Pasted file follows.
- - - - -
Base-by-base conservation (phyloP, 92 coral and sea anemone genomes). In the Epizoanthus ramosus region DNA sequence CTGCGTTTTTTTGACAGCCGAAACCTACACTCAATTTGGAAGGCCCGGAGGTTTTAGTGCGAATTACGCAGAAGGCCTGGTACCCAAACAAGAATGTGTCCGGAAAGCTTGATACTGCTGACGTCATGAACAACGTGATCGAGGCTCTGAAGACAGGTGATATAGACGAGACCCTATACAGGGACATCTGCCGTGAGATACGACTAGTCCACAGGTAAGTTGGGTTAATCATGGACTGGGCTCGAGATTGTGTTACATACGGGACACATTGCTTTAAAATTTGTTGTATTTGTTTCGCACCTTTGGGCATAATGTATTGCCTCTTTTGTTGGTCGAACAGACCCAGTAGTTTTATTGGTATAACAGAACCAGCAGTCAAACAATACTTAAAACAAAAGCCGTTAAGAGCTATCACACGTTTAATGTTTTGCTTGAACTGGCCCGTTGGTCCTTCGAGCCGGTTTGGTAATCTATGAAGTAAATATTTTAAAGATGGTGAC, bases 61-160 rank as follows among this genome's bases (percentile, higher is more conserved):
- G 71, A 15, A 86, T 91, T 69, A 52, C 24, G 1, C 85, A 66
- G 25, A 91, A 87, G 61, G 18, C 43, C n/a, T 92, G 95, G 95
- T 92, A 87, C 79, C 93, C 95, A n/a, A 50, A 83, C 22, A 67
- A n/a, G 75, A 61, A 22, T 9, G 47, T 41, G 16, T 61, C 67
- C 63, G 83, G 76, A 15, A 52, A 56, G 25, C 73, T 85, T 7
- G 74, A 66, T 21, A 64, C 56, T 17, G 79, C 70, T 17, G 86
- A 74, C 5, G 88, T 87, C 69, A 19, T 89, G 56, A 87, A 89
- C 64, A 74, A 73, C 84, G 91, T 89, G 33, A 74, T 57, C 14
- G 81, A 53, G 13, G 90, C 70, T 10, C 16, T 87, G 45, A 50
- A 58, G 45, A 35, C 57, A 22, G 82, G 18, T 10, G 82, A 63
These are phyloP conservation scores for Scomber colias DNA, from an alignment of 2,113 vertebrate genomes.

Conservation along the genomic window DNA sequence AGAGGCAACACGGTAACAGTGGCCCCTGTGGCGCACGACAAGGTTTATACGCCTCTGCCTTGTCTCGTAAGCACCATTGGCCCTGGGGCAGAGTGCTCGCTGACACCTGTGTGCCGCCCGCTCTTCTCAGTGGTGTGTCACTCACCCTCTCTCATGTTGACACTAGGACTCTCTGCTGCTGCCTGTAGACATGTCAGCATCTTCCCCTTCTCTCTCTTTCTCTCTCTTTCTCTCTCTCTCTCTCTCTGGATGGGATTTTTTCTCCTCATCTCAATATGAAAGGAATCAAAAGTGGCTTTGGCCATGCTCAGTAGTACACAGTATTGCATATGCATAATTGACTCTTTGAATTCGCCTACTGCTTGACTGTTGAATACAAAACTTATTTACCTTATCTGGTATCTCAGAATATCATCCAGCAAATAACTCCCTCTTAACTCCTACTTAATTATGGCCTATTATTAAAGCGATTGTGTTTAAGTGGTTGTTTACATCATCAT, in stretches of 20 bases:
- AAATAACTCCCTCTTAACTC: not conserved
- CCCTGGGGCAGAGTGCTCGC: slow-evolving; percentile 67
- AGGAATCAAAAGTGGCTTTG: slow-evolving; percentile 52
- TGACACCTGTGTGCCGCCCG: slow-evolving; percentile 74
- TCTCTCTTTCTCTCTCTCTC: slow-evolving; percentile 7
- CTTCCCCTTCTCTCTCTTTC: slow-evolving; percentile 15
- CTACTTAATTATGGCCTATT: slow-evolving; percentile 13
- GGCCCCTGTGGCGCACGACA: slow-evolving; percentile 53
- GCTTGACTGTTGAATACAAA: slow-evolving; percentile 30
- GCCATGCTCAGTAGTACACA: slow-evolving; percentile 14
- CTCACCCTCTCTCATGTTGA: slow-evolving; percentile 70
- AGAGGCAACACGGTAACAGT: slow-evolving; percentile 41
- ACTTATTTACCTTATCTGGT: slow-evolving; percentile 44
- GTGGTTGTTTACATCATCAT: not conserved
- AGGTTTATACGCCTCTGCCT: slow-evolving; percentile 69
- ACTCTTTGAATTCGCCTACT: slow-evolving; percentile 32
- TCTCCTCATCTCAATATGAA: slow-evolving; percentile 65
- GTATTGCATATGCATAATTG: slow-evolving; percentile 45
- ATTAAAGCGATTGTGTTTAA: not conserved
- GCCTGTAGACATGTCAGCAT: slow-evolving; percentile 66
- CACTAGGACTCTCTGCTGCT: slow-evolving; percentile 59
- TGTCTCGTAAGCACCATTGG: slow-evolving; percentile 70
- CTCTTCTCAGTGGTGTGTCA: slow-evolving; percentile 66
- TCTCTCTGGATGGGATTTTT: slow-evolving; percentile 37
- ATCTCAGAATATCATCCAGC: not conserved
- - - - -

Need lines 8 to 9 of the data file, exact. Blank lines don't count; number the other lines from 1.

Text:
- A 74, C 5, G 88, T 87, C 69, A 19, T 89, G 56, A 87, A 89
- C 64, A 74, A 73, C 84, G 91, T 89, G 33, A 74, T 57, C 14